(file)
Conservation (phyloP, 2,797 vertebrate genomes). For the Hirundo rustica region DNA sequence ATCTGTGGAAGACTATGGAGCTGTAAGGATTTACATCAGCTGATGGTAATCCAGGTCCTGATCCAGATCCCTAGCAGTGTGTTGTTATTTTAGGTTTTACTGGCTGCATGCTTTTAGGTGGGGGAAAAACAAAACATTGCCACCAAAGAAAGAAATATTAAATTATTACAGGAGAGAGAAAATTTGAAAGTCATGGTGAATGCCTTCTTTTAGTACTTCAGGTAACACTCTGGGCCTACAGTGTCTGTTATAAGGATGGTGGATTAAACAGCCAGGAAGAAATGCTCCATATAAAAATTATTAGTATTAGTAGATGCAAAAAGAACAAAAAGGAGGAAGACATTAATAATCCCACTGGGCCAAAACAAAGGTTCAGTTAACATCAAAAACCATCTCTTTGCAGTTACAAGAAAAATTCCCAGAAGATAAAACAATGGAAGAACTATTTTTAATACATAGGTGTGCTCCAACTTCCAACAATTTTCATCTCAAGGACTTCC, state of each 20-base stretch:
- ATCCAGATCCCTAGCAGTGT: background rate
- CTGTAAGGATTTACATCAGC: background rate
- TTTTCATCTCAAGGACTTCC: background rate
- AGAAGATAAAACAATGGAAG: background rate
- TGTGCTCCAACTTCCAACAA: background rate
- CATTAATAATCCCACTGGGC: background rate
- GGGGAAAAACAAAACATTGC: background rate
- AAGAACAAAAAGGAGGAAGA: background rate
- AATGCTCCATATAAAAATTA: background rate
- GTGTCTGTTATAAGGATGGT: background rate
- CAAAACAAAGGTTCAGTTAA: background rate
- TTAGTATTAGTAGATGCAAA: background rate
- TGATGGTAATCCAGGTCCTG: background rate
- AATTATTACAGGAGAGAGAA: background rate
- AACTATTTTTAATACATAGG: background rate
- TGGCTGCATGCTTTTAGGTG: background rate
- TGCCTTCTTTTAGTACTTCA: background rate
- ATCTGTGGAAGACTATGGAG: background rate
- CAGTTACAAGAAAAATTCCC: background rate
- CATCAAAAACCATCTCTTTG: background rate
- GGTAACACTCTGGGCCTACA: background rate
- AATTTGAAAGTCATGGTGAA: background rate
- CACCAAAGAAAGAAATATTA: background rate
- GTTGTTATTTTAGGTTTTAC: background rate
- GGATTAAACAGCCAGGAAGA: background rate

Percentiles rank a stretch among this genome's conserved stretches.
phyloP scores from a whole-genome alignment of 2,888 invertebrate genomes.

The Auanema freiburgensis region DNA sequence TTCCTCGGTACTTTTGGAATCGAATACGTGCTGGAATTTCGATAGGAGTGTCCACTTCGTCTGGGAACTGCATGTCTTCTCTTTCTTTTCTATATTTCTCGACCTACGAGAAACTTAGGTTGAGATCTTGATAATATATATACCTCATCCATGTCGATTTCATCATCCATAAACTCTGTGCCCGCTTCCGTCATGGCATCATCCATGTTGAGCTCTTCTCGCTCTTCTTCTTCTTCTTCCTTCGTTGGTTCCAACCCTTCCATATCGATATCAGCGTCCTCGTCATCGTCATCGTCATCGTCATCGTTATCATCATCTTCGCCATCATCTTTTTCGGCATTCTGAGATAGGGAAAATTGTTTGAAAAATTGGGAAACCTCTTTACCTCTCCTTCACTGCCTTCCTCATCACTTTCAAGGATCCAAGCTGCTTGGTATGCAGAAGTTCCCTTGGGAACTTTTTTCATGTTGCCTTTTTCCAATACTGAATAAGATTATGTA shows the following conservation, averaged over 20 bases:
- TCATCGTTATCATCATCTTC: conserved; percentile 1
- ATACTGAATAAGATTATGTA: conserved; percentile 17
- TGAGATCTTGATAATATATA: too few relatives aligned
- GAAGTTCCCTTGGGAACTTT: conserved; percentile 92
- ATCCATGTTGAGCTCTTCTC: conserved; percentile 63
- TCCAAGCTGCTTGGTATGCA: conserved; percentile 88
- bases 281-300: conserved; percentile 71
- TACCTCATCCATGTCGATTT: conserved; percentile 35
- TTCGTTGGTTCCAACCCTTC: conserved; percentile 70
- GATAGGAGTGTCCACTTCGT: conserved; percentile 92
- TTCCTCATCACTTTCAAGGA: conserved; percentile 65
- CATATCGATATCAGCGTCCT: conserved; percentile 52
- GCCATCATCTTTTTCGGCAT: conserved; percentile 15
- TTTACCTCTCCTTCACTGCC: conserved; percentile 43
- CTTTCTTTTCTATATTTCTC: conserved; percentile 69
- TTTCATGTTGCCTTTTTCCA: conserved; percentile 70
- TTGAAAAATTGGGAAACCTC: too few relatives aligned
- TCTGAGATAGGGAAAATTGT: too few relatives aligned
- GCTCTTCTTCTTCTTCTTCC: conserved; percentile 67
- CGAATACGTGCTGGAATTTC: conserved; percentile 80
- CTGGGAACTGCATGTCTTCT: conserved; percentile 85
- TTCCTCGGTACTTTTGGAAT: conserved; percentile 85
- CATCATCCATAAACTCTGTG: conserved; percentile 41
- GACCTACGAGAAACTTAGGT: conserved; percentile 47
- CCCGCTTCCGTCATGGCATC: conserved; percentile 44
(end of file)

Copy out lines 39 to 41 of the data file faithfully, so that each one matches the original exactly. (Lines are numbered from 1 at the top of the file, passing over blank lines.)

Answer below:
- GATAGGAGTGTCCACTTCGT: conserved; percentile 92
- TTCCTCATCACTTTCAAGGA: conserved; percentile 65
- CATATCGATATCAGCGTCCT: conserved; percentile 52